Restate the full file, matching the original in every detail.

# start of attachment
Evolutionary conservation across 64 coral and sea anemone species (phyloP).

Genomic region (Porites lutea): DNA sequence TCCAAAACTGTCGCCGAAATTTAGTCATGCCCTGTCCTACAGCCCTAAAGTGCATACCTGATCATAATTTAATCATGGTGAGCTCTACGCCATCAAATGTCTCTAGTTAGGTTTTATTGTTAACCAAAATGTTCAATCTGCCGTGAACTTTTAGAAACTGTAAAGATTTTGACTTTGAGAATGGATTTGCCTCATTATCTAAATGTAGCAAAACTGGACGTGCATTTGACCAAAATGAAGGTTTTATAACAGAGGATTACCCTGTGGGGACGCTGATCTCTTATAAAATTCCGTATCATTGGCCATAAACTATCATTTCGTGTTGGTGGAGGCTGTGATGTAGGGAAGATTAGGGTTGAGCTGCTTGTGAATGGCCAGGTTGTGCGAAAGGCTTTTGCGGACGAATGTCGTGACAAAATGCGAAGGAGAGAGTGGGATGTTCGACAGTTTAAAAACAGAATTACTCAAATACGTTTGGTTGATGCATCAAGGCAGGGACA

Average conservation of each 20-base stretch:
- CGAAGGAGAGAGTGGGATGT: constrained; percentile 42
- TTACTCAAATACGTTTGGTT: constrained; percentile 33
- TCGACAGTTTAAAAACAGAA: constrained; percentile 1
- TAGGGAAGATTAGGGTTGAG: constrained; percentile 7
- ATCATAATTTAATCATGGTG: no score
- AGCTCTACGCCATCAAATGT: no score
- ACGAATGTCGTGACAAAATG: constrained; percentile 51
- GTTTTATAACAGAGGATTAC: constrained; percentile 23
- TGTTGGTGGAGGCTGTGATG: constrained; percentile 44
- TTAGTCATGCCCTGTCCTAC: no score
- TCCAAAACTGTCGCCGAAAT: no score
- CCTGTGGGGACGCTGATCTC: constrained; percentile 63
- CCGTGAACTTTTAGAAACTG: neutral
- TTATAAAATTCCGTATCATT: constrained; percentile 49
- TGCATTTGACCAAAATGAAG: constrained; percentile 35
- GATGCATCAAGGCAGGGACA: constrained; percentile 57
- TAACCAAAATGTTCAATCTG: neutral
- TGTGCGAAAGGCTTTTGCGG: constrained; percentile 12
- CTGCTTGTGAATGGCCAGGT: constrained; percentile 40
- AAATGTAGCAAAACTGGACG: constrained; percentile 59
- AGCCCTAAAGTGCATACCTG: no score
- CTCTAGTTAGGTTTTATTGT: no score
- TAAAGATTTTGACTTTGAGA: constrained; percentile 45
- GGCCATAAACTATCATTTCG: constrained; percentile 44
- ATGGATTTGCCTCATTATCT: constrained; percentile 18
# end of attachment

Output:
Evolutionary conservation across 64 coral and sea anemone species (phyloP).

Genomic region (Porites lutea): DNA sequence TCCAAAACTGTCGCCGAAATTTAGTCATGCCCTGTCCTACAGCCCTAAAGTGCATACCTGATCATAATTTAATCATGGTGAGCTCTACGCCATCAAATGTCTCTAGTTAGGTTTTATTGTTAACCAAAATGTTCAATCTGCCGTGAACTTTTAGAAACTGTAAAGATTTTGACTTTGAGAATGGATTTGCCTCATTATCTAAATGTAGCAAAACTGGACGTGCATTTGACCAAAATGAAGGTTTTATAACAGAGGATTACCCTGTGGGGACGCTGATCTCTTATAAAATTCCGTATCATTGGCCATAAACTATCATTTCGTGTTGGTGGAGGCTGTGATGTAGGGAAGATTAGGGTTGAGCTGCTTGTGAATGGCCAGGTTGTGCGAAAGGCTTTTGCGGACGAATGTCGTGACAAAATGCGAAGGAGAGAGTGGGATGTTCGACAGTTTAAAAACAGAATTACTCAAATACGTTTGGTTGATGCATCAAGGCAGGGACA

Average conservation of each 20-base stretch:
- CGAAGGAGAGAGTGGGATGT: constrained; percentile 42
- TTACTCAAATACGTTTGGTT: constrained; percentile 33
- TCGACAGTTTAAAAACAGAA: constrained; percentile 1
- TAGGGAAGATTAGGGTTGAG: constrained; percentile 7
- ATCATAATTTAATCATGGTG: no score
- AGCTCTACGCCATCAAATGT: no score
- ACGAATGTCGTGACAAAATG: constrained; percentile 51
- GTTTTATAACAGAGGATTAC: constrained; percentile 23
- TGTTGGTGGAGGCTGTGATG: constrained; percentile 44
- TTAGTCATGCCCTGTCCTAC: no score
- TCCAAAACTGTCGCCGAAAT: no score
- CCTGTGGGGACGCTGATCTC: constrained; percentile 63
- CCGTGAACTTTTAGAAACTG: neutral
- TTATAAAATTCCGTATCATT: constrained; percentile 49
- TGCATTTGACCAAAATGAAG: constrained; percentile 35
- GATGCATCAAGGCAGGGACA: constrained; percentile 57
- TAACCAAAATGTTCAATCTG: neutral
- TGTGCGAAAGGCTTTTGCGG: constrained; percentile 12
- CTGCTTGTGAATGGCCAGGT: constrained; percentile 40
- AAATGTAGCAAAACTGGACG: constrained; percentile 59
- AGCCCTAAAGTGCATACCTG: no score
- CTCTAGTTAGGTTTTATTGT: no score
- TAAAGATTTTGACTTTGAGA: constrained; percentile 45
- GGCCATAAACTATCATTTCG: constrained; percentile 44
- ATGGATTTGCCTCATTATCT: constrained; percentile 18